Crop Growth & Development

Key Points

  • Reduce corn and increase soybean populations for late planting to maximize growth.
  • Monitor crops for disease and pests and apply treatments early to prevent damage.
  • Adjust planting strategies and maintain fertility plans to ensure crop health.

When wet weather slows planting, it’s easy for farmers to doubt the potential of their crops, says AgriGold Agronomist Josh Johnston. “I want them to take comfort knowing they can still grow really good corn and soybeans.” 

“If we lose yield by planting late, we can gain it back by slowing the corn crop down in the fall,” Johnston says. “August tends to bring some cooler nights, and corn loves finishing in that.”

The season and your management strategy will dictate how crops turn out. 

Soils are less forgiving with late-planted crops

Farmers working to manage the workload of a growing season on a condensed time frame should think critically about what they can push and what they can’t. Planting and working ground are two areas that shouldn’t be rushed, according to Johnston. “Mistakes with either of these will have season-long ramifications.” 

Soils typically stay moist and are, therefore, more forgiving of mistakes in March and April. “There’s more heat intensity later in the season, so a horizontal layer will turn into concrete that roots can’t penetrate,” Johnston says. “Unless it rains often, you’ll face trouble.”

Also, keep in mind it takes fewer growing degree units (GDUs) to reach black layer with later-planted crops. “Corn requires 6.8 fewer GDUs to reach black layer each day planting goes past May 1, according to Purdue University,” Johnston says. “That’s important to know when calculating if it’s too late to plant/replant.” 

Dial back corn and scale up soybean populations

For those still waiting to get seed in the ground, Johnston’s No. 1 recommendation for corn is to reduce the seeding population by 1,500 to 2,000 plants per acre.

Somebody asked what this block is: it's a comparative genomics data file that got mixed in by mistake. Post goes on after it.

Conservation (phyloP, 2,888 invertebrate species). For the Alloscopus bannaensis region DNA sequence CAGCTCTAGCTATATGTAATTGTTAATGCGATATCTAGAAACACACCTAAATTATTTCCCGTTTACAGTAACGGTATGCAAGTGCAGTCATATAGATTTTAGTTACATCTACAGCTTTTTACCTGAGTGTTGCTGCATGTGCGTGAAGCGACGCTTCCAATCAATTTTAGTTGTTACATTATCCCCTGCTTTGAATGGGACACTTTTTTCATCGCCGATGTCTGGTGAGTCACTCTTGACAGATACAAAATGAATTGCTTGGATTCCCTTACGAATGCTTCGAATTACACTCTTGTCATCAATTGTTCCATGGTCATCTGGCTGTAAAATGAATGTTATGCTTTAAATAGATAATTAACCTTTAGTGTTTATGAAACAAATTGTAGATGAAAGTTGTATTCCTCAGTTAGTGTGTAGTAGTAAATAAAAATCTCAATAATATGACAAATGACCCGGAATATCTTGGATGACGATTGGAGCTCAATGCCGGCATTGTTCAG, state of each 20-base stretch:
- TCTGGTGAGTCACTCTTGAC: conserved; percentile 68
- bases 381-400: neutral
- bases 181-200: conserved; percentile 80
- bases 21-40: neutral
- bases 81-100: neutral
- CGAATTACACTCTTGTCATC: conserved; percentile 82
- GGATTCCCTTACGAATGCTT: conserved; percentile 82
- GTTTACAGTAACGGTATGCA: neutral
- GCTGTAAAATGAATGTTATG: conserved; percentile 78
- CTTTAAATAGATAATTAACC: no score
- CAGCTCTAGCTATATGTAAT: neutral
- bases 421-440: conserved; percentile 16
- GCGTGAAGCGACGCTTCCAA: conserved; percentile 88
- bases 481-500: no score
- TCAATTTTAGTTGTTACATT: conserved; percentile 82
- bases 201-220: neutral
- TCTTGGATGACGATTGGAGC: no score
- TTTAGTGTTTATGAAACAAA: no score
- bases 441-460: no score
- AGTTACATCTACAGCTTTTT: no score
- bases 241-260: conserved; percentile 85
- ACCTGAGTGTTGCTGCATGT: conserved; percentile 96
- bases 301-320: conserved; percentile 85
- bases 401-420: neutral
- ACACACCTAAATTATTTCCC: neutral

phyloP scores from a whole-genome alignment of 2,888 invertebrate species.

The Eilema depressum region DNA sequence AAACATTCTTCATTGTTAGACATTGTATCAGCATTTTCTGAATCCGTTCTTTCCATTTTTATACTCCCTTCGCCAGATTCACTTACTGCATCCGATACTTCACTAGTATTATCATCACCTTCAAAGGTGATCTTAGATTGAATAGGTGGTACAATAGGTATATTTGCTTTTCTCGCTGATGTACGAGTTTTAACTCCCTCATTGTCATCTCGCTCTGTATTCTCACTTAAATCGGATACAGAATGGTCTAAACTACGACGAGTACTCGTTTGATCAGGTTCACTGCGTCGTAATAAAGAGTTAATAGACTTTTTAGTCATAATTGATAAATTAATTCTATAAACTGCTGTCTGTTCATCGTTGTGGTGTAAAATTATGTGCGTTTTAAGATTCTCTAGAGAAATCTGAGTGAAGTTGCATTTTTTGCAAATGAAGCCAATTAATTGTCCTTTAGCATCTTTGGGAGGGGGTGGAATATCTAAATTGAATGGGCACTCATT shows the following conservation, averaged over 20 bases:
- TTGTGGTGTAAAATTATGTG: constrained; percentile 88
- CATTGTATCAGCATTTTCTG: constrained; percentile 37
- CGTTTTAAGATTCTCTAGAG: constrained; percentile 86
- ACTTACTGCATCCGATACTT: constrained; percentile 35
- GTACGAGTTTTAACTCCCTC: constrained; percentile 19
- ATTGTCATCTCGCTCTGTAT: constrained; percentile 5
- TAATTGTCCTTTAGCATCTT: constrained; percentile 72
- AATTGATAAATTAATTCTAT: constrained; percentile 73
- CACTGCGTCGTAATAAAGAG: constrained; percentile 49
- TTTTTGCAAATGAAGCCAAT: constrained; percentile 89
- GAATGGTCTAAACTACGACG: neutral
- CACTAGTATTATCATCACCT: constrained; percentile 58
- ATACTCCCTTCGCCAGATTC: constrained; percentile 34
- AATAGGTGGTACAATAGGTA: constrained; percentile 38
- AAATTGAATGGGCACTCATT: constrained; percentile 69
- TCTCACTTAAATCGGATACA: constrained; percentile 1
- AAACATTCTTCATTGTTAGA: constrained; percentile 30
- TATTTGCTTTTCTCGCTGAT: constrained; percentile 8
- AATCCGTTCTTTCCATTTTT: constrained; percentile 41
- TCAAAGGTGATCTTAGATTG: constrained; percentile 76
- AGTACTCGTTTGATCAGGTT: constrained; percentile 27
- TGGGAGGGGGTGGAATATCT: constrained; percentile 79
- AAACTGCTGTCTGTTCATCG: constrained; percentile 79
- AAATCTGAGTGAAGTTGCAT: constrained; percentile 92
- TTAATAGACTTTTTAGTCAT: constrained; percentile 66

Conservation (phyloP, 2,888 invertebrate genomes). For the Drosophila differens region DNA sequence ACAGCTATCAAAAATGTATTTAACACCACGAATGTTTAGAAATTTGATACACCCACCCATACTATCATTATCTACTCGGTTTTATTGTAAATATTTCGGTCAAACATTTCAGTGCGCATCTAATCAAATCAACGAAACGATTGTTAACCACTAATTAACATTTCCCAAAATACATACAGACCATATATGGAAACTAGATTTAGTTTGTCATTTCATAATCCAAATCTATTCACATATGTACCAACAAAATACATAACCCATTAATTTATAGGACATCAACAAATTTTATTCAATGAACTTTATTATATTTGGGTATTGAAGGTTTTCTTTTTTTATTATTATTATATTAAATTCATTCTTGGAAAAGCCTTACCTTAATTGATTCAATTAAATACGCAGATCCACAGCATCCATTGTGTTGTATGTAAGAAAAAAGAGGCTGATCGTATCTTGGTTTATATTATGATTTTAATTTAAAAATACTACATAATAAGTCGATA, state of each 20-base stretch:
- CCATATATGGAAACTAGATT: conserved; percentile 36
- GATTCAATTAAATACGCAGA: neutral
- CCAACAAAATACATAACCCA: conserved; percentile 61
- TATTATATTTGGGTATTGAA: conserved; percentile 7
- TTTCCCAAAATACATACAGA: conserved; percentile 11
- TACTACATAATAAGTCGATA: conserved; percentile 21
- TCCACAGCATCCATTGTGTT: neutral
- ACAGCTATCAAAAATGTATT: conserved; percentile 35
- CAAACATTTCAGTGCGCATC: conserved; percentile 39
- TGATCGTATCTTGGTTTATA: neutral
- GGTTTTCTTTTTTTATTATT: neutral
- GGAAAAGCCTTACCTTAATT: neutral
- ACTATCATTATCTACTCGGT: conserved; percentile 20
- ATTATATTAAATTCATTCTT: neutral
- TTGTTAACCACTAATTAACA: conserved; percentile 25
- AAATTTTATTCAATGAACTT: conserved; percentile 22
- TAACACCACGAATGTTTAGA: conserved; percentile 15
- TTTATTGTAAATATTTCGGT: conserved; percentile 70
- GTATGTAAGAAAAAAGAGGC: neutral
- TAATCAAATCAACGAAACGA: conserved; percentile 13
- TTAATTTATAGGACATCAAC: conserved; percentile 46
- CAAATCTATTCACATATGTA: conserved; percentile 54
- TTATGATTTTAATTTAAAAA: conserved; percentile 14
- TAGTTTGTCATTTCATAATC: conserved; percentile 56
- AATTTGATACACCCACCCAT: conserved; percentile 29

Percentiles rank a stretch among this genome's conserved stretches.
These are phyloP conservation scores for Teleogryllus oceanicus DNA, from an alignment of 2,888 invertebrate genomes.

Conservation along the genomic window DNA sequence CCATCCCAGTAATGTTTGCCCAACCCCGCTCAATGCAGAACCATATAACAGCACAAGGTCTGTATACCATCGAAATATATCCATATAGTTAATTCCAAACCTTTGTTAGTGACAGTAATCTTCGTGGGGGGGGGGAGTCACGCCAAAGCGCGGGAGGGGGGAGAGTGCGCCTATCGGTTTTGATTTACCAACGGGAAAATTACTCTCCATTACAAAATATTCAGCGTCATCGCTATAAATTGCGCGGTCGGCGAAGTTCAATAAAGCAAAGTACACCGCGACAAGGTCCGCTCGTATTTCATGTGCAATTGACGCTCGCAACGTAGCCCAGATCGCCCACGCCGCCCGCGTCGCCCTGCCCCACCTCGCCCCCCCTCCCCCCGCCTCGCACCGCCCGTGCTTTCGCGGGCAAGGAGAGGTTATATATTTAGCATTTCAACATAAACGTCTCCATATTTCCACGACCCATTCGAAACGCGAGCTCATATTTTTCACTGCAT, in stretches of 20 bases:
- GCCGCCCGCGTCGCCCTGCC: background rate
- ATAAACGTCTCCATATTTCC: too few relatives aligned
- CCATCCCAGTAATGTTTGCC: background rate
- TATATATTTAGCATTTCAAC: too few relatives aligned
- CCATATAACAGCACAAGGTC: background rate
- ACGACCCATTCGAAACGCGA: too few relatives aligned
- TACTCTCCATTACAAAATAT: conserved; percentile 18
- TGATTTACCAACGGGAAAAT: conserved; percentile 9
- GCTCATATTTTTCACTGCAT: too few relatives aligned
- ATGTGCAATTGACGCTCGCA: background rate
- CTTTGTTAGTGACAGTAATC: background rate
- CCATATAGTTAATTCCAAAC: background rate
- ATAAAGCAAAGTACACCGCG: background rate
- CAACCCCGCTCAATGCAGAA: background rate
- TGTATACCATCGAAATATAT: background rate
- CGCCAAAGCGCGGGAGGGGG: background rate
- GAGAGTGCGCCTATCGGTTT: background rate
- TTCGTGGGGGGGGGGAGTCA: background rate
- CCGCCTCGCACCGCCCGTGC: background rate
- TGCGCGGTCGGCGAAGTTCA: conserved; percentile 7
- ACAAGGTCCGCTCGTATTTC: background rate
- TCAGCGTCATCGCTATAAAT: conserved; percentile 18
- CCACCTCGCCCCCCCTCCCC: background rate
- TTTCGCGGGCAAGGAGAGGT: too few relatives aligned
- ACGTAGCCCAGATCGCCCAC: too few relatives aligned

“We typically have more heat with late planting, so we usually get a good stand,” he says. “Plus, lowering your plant population will help alleviate some of that stress during critical time frames like pollination when heat and drought are more likely.” 

He recommends the opposite for soybeans. The reason for that goes back to the differences between corn and soybeans. Corn is a day-neutral plant that’s solely driven by heat. Soybeans, on the other hand, are short-day plants. “As the day length shortens, they’re triggered to go into reproduction,” Johnston explains.

He advises increasing soybean planting populations and modifying maturities to keep soybeans in the vegetative stages deeper into the season.  

Be vigilant and proactive when it comes to threats

Late planting comes with an elevated risk of insect or disease injury. “The No. 1 line of defense for both threats is heavy crop monitoring,” Johnston says. 

His primary concern for northern farmers is tar spot. In recent years, the crop has been more mature when the disease ramped up, limiting the toll. But later planting dates for some areas paired with more conducive conditions for the disease could result in a harder hit this season.  

Johnston’s main concern for farmers in southern areas of the country is southern rust. “Exposure to the disease will likely be longer than normal due to the planting delays.”

Pests could also cause more damage to late-seeded crops — namely corn earworm pressure in the South and corn rootworm to the north. Last season, Johnston says Kentucky faced “extremely high levels of earworm.” Because this spring has been a “carbon copy” of last year, he’s bracing for another major battle with the pest. 

Corn rootworm is a major concern for northern areas of the Corn Belt. Those regions are running a few GDUs ahead of the norm, which could result in earlier hatching of corn rootworm, Johnston warns. “Pair that with younger corn with a smaller root system, and those larvae could cause a lot of trouble.” 

Farmers need to be proactive with their fungicide program and any insecticide applications. “Make applications before you see pressure in the fields for better control,” Johnston advises.   

He also encourages farmers to stay the course with their fertility plans. With late planting, it can be tempting to rein in fertility to save money. “If you create a nutrient deficiency by pulling back some of your fertility, and then you add in the likelihood of increased environmental stress, you’re putting yourself in a losing situation,” Johnston says.  

Harvest considerations

Later-planted corn is always taller, making it more vulnerable to greensnap and storm damage. “Farmers should consider what they can do to limit those risks, such as adjusting their row direction,” Johnston says. 

Those with late-planted corn should also plan on drying more corn. “Once we get into November, it’s virtually impossible to naturally drive moisture out of the crop,” Johnston says. 

Want more support navigating this season’s challenges? Reach out to your local AgriGold agronomist.